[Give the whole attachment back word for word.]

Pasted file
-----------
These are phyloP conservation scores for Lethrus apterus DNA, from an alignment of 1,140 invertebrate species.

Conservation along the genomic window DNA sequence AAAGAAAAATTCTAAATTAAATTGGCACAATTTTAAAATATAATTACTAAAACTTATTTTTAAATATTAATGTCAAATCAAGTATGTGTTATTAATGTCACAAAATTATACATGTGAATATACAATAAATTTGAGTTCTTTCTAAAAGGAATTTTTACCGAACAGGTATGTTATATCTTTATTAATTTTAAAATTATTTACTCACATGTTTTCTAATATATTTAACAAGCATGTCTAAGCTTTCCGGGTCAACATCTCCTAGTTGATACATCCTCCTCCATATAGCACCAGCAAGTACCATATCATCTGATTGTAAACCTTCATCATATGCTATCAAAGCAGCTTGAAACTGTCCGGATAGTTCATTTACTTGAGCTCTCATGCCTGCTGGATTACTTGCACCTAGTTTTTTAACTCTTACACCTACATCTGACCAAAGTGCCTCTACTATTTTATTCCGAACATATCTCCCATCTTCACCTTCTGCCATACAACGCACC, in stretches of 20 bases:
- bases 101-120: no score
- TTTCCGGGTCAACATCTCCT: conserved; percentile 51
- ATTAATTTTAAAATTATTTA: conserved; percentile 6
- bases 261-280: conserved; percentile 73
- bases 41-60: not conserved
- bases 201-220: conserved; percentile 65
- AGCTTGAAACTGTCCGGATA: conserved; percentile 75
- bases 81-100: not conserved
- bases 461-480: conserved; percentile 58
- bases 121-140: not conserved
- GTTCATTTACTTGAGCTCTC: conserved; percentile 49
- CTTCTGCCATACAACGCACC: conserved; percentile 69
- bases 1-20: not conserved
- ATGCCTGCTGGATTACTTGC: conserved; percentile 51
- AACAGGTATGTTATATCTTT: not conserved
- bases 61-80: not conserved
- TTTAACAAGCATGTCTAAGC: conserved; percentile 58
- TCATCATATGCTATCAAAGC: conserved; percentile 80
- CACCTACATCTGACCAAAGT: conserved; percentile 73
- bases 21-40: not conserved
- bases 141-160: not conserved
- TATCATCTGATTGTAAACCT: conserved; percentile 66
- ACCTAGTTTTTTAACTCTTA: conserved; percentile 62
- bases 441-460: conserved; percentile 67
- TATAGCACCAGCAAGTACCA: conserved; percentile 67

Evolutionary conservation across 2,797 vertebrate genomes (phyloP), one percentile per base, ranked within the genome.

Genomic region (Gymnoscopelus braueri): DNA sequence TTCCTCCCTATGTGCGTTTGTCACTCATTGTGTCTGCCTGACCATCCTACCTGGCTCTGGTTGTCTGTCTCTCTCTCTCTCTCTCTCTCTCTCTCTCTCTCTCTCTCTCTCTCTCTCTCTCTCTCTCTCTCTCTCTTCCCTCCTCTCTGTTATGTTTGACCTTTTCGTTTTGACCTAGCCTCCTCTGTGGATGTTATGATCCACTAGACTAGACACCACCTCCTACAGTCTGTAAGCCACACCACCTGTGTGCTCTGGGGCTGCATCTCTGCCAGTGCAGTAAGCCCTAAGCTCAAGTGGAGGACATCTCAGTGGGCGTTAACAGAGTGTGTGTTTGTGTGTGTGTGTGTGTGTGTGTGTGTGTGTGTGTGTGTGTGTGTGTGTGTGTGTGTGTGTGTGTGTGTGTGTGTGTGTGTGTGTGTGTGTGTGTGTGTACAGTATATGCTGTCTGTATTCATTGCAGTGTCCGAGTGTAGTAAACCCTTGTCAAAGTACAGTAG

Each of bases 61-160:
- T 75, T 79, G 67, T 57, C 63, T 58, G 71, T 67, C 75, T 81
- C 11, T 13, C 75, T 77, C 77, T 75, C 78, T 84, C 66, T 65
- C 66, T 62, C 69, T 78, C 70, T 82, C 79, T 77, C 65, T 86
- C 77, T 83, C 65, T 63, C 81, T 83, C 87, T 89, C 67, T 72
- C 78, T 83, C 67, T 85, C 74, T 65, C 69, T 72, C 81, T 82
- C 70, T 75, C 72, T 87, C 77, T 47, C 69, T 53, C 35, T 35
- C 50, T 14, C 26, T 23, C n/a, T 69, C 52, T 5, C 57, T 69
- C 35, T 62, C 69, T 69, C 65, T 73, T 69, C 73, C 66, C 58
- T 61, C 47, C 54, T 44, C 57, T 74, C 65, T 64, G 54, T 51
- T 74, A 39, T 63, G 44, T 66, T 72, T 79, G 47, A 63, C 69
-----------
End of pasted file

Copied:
These are phyloP conservation scores for Lethrus apterus DNA, from an alignment of 1,140 invertebrate species.

Conservation along the genomic window DNA sequence AAAGAAAAATTCTAAATTAAATTGGCACAATTTTAAAATATAATTACTAAAACTTATTTTTAAATATTAATGTCAAATCAAGTATGTGTTATTAATGTCACAAAATTATACATGTGAATATACAATAAATTTGAGTTCTTTCTAAAAGGAATTTTTACCGAACAGGTATGTTATATCTTTATTAATTTTAAAATTATTTACTCACATGTTTTCTAATATATTTAACAAGCATGTCTAAGCTTTCCGGGTCAACATCTCCTAGTTGATACATCCTCCTCCATATAGCACCAGCAAGTACCATATCATCTGATTGTAAACCTTCATCATATGCTATCAAAGCAGCTTGAAACTGTCCGGATAGTTCATTTACTTGAGCTCTCATGCCTGCTGGATTACTTGCACCTAGTTTTTTAACTCTTACACCTACATCTGACCAAAGTGCCTCTACTATTTTATTCCGAACATATCTCCCATCTTCACCTTCTGCCATACAACGCACC, in stretches of 20 bases:
- bases 101-120: no score
- TTTCCGGGTCAACATCTCCT: conserved; percentile 51
- ATTAATTTTAAAATTATTTA: conserved; percentile 6
- bases 261-280: conserved; percentile 73
- bases 41-60: not conserved
- bases 201-220: conserved; percentile 65
- AGCTTGAAACTGTCCGGATA: conserved; percentile 75
- bases 81-100: not conserved
- bases 461-480: conserved; percentile 58
- bases 121-140: not conserved
- GTTCATTTACTTGAGCTCTC: conserved; percentile 49
- CTTCTGCCATACAACGCACC: conserved; percentile 69
- bases 1-20: not conserved
- ATGCCTGCTGGATTACTTGC: conserved; percentile 51
- AACAGGTATGTTATATCTTT: not conserved
- bases 61-80: not conserved
- TTTAACAAGCATGTCTAAGC: conserved; percentile 58
- TCATCATATGCTATCAAAGC: conserved; percentile 80
- CACCTACATCTGACCAAAGT: conserved; percentile 73
- bases 21-40: not conserved
- bases 141-160: not conserved
- TATCATCTGATTGTAAACCT: conserved; percentile 66
- ACCTAGTTTTTTAACTCTTA: conserved; percentile 62
- bases 441-460: conserved; percentile 67
- TATAGCACCAGCAAGTACCA: conserved; percentile 67

Evolutionary conservation across 2,797 vertebrate genomes (phyloP), one percentile per base, ranked within the genome.

Genomic region (Gymnoscopelus braueri): DNA sequence TTCCTCCCTATGTGCGTTTGTCACTCATTGTGTCTGCCTGACCATCCTACCTGGCTCTGGTTGTCTGTCTCTCTCTCTCTCTCTCTCTCTCTCTCTCTCTCTCTCTCTCTCTCTCTCTCTCTCTCTCTCTCTCTCTTCCCTCCTCTCTGTTATGTTTGACCTTTTCGTTTTGACCTAGCCTCCTCTGTGGATGTTATGATCCACTAGACTAGACACCACCTCCTACAGTCTGTAAGCCACACCACCTGTGTGCTCTGGGGCTGCATCTCTGCCAGTGCAGTAAGCCCTAAGCTCAAGTGGAGGACATCTCAGTGGGCGTTAACAGAGTGTGTGTTTGTGTGTGTGTGTGTGTGTGTGTGTGTGTGTGTGTGTGTGTGTGTGTGTGTGTGTGTGTGTGTGTGTGTGTGTGTGTGTGTGTGTGTGTGTGTGTGTGTACAGTATATGCTGTCTGTATTCATTGCAGTGTCCGAGTGTAGTAAACCCTTGTCAAAGTACAGTAG

Each of bases 61-160:
- T 75, T 79, G 67, T 57, C 63, T 58, G 71, T 67, C 75, T 81
- C 11, T 13, C 75, T 77, C 77, T 75, C 78, T 84, C 66, T 65
- C 66, T 62, C 69, T 78, C 70, T 82, C 79, T 77, C 65, T 86
- C 77, T 83, C 65, T 63, C 81, T 83, C 87, T 89, C 67, T 72
- C 78, T 83, C 67, T 85, C 74, T 65, C 69, T 72, C 81, T 82
- C 70, T 75, C 72, T 87, C 77, T 47, C 69, T 53, C 35, T 35
- C 50, T 14, C 26, T 23, C n/a, T 69, C 52, T 5, C 57, T 69
- C 35, T 62, C 69, T 69, C 65, T 73, T 69, C 73, C 66, C 58
- T 61, C 47, C 54, T 44, C 57, T 74, C 65, T 64, G 54, T 51
- T 74, A 39, T 63, G 44, T 66, T 72, T 79, G 47, A 63, C 69